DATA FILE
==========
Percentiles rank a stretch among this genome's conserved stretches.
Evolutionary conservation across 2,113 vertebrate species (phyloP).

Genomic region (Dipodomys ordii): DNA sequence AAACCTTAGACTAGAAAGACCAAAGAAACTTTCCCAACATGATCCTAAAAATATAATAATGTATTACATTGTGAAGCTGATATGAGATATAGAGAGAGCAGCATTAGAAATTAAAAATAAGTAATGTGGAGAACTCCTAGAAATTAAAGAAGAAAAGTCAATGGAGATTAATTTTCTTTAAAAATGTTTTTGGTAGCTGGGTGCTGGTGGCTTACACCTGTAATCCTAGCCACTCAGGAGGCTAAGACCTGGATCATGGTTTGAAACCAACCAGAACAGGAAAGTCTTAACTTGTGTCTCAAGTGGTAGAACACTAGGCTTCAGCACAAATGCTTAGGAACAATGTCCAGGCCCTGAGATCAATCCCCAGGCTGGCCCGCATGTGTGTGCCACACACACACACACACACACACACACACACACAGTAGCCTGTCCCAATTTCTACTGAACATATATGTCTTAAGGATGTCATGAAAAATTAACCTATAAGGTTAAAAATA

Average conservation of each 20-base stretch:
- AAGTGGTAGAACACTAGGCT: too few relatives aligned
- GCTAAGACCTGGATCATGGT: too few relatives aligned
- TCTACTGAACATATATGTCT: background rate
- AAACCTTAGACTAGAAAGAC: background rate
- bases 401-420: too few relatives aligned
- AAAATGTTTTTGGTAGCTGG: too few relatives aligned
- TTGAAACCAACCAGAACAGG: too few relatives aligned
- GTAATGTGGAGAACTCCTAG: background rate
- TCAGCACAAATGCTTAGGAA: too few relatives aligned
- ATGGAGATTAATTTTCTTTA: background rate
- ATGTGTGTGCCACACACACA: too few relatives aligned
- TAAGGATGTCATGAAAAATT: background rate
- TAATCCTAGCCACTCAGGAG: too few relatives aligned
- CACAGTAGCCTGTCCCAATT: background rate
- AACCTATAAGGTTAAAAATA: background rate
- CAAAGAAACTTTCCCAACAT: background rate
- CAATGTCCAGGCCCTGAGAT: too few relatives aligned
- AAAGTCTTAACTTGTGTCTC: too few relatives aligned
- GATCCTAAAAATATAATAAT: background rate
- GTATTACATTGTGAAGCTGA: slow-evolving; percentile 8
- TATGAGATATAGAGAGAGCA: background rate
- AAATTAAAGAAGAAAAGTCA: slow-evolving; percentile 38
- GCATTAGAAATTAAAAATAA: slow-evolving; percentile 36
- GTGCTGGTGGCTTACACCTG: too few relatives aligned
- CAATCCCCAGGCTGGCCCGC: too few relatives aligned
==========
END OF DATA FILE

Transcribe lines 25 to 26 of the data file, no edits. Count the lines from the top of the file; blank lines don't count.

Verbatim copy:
- TATGAGATATAGAGAGAGCA: background rate
- AAATTAAAGAAGAAAAGTCA: slow-evolving; percentile 38